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Statement from Free Street Theater

At Free Street Theater, we are committed to creating performance that reflects the diversity of voices and experiences in our city and that responds to the structural issues that keep us from reaching our fullest range of possibility. Beyond that, we aim to be a community that is welcoming and inclusive, that invites people to join us as they are.  As we have noted in a previous statement, “Our company [and our audience] is as diverse as our city. We are multicultural and multigenerational. We are immigrants and descendants of a colonial past that has created repercussions and traumas for generations of our people. We are gay, straight, and pansexual. We are gender non-conforming and gender-fluid. We are cis and transgender. We are each other’s allies… ”

We know that for many, this week’s election ushers in even more uncertainty than we were living with before, and at Free Street we believe we have a firm obligation to use performance to amplify efforts for change. This charge is more urgent now than ever. In the coming months, we invite you to join us in our efforts to use performance as a direct response to the struggles of the people most impacted by the overt racism, xenophobia, homophobia, and sexism we are facing as a country. We believe that we are not alone in wanting a world where we can all be our fullest selves, and if theater can do anything, surely it can help us imagine and create new possibilities for our lives. Here is what we will be doing in the coming months:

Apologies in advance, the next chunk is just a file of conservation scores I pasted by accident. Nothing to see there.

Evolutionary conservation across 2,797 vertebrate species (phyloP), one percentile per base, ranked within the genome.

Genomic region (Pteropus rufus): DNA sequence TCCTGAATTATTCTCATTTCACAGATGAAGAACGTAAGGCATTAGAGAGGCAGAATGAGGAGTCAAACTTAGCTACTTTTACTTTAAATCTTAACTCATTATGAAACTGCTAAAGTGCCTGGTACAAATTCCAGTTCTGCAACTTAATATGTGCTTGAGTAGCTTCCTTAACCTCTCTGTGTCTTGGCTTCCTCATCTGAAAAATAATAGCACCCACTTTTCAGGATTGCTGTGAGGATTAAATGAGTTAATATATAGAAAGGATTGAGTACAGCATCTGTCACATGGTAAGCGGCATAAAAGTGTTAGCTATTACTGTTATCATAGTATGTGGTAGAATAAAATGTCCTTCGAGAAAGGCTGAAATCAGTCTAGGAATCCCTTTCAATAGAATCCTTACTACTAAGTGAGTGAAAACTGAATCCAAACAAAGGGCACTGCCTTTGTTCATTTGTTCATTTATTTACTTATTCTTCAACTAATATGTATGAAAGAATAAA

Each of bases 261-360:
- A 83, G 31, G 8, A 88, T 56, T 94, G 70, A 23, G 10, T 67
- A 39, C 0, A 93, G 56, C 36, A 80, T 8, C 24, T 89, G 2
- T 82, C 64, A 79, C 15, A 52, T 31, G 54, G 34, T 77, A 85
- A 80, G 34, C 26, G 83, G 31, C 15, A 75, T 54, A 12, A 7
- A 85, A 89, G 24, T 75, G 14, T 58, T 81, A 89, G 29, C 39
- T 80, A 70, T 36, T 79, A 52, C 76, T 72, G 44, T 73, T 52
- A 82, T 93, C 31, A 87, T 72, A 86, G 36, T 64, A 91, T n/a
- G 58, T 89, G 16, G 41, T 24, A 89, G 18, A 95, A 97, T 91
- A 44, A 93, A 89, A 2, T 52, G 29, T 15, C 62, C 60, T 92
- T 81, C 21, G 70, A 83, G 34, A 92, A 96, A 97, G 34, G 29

-In December, we will kick off a Direct Action Performance Training that will focus on how to use performance tactics to support direct action efforts. This 5-session series will be free and open to the public, though we ask that participants attend all 5 sessions as they will build upon each other to develop skills and strategies. We will be releasing more information, including dates and times, next week.

-Free Street’s Youth Ensemble has already been working on a project that looks at electoral politics from the perspective of people who are not enfranchised to vote. In collaboration with the Hull House Museum and Sites of Conscience, the ensemble has been facilitating dialogues on gender, education and incarceration, focusing on the school-to-prison pipeline and the impact this has on our larger civil rights. Their Spring show, Inauguration, will examine the first 100 days of the new presidency and its impact on youth rights in Chicago.

-Because we recognize that working for social change, and indeed, living under conditions of oppression, is exhausting, we will also be kicking off The Utopia Project, an intergenerational performance and workshop series designed to help us sustain our joy and resilience as we fight for the world we want to live in.  If you would like to collaborate with us on this project, please contact us at coya@freestreet.org

As always, we are available to host meetings, facilitate free performance workshops at your school or organization, and are happy join other organizations in your efforts to build a more just community. 13620989_10154978329213502_2850365035146681474_n

 

 

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